Cranial Conditions

Chordomas Tumors

Chordomas Tumors

Chordomas tumors are a rare but malignant tumor that can take place anywhere along the spine.

What are Chordoma Tumors?

Chordomas represent a rare form of malignant tumors, which can manifest anywhere along the spinal column. When occurring at the base of the skull, they are specifically termed skull base chordomas. Typically characterized by a slow growth rate, these tumors possess the potential to infiltrate surrounding tissues and organs. The classification of chordomas hinges on their aggressiveness in terms of local spread, with three distinct subtypes identified:

  • Chondroid chordoma: The least aggressive variant among chordomas.
  • Conventional or Classic chordoma: Exhibiting a higher degree of aggressiveness compared to the chondroid type.
  • Dedifferentiated chordoma: Identified as the most aggressive and rapidly proliferating subtype of chordomas.

Of these, conventional or classic chordomas emerge as the most prevalent subtype found within the skull base.

What Causes Chordoma Tumors?

The precise etiology of chordomas remains elusive. Generally, tumors arise from abnormal cellular proliferation devoid of physiological purpose. Cell division is typically regulated by tumor suppressor genes, which also play a role in DNA repair. These genes serve as a counterbalance to oncogenes, which promote cancer development. Mutations affecting protein encoding within tumor suppressor genes can lead to dysregulated cell division and subsequent tumor formation.

Ideally, the body’s immune system should identify and eliminate aberrant cells. However, tumors may evade immune detection through the secretion of substances obstructing recognition, allowing unchecked growth.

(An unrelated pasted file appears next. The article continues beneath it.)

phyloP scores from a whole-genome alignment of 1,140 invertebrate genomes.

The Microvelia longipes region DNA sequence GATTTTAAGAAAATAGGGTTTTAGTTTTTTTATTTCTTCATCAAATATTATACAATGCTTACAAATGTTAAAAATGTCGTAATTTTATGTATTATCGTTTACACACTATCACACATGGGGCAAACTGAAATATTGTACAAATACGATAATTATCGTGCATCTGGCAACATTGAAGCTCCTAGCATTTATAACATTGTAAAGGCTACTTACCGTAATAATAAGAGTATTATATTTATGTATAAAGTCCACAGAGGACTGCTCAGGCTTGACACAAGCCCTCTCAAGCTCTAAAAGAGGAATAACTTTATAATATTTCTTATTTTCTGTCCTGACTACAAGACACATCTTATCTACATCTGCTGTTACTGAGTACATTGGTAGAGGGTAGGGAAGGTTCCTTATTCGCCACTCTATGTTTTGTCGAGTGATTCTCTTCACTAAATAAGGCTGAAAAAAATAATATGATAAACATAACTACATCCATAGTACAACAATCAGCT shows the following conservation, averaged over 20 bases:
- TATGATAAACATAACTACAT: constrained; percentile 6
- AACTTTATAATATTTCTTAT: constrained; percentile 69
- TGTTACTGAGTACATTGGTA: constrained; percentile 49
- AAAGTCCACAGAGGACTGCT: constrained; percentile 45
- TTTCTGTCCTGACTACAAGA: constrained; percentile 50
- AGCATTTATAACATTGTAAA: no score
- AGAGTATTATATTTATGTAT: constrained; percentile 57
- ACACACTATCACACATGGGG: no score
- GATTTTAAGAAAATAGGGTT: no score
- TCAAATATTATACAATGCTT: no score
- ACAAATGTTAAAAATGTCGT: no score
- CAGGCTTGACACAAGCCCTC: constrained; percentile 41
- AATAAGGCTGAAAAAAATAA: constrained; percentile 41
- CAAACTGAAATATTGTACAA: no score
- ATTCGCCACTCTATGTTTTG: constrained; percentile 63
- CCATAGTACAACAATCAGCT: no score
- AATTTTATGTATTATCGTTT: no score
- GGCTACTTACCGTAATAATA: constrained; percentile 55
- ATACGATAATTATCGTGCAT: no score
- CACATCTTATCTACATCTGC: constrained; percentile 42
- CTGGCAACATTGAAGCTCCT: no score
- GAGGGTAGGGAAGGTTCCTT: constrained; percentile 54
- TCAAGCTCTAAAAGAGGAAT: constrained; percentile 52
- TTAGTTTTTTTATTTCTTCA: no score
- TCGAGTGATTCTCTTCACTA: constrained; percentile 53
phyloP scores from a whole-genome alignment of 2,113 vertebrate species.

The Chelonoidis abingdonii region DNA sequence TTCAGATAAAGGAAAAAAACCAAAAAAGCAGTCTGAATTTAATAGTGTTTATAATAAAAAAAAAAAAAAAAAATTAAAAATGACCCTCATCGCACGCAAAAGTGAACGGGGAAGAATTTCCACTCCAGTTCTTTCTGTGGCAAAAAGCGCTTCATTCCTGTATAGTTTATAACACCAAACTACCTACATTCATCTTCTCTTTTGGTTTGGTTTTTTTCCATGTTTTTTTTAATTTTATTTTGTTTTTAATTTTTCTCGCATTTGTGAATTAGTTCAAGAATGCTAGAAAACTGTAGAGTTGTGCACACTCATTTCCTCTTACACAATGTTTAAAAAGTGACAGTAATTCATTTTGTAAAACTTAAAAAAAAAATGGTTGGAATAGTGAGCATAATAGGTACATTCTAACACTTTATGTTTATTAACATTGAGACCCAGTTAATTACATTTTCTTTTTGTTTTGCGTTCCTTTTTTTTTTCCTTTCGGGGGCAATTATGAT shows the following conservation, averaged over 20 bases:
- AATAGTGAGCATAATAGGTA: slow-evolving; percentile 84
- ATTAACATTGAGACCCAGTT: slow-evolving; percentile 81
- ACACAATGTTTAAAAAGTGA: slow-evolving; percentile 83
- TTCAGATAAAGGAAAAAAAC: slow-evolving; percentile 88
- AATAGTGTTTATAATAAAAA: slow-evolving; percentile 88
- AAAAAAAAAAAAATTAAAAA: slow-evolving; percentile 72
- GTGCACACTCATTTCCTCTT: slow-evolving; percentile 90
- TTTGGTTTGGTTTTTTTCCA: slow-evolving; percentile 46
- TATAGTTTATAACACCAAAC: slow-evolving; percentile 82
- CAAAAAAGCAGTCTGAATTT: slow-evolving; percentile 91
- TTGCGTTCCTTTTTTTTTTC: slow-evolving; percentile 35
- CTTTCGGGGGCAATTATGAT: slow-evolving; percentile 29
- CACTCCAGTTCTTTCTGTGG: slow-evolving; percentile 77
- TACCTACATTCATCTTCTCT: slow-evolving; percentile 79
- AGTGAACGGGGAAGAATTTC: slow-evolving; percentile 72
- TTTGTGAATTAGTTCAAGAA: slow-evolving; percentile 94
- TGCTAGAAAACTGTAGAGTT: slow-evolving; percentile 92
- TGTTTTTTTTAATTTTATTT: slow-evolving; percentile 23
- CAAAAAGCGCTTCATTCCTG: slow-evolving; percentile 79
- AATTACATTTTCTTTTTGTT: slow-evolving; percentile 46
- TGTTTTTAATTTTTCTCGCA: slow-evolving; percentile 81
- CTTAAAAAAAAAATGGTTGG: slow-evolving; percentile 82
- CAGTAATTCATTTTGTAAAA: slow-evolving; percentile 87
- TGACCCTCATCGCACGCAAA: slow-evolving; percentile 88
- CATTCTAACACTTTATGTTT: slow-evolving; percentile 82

Symptoms and Diagnosis

Due to their slow growth, chordomas may initially evade detection as patients may not exhibit symptoms. Once symptoms manifest, they vary depending on the tumor’s location. Skull base chordomas may present with headaches and vision disturbances, while spinal chordomas can induce localized pain, particularly if nerves are compressed. Tumors situated in the coccyx region may result in numbness and bowel or bladder dysfunction. Diagnosis typically involves a combination of clinical observation and imaging tests such as x-rays, magnetic resonance imaging (MRI), and computed tomography (CT) scans.

How are Chordoma Tumors Treated?

Given the proximity of chordomas to critical structures like the brain and spinal cord, treatment poses significant challenges. Surgery often emerges as the primary therapeutic modality, leveraging advanced techniques and technology. Additionally, certain radiation therapies may offer efficacy in managing chordomas.

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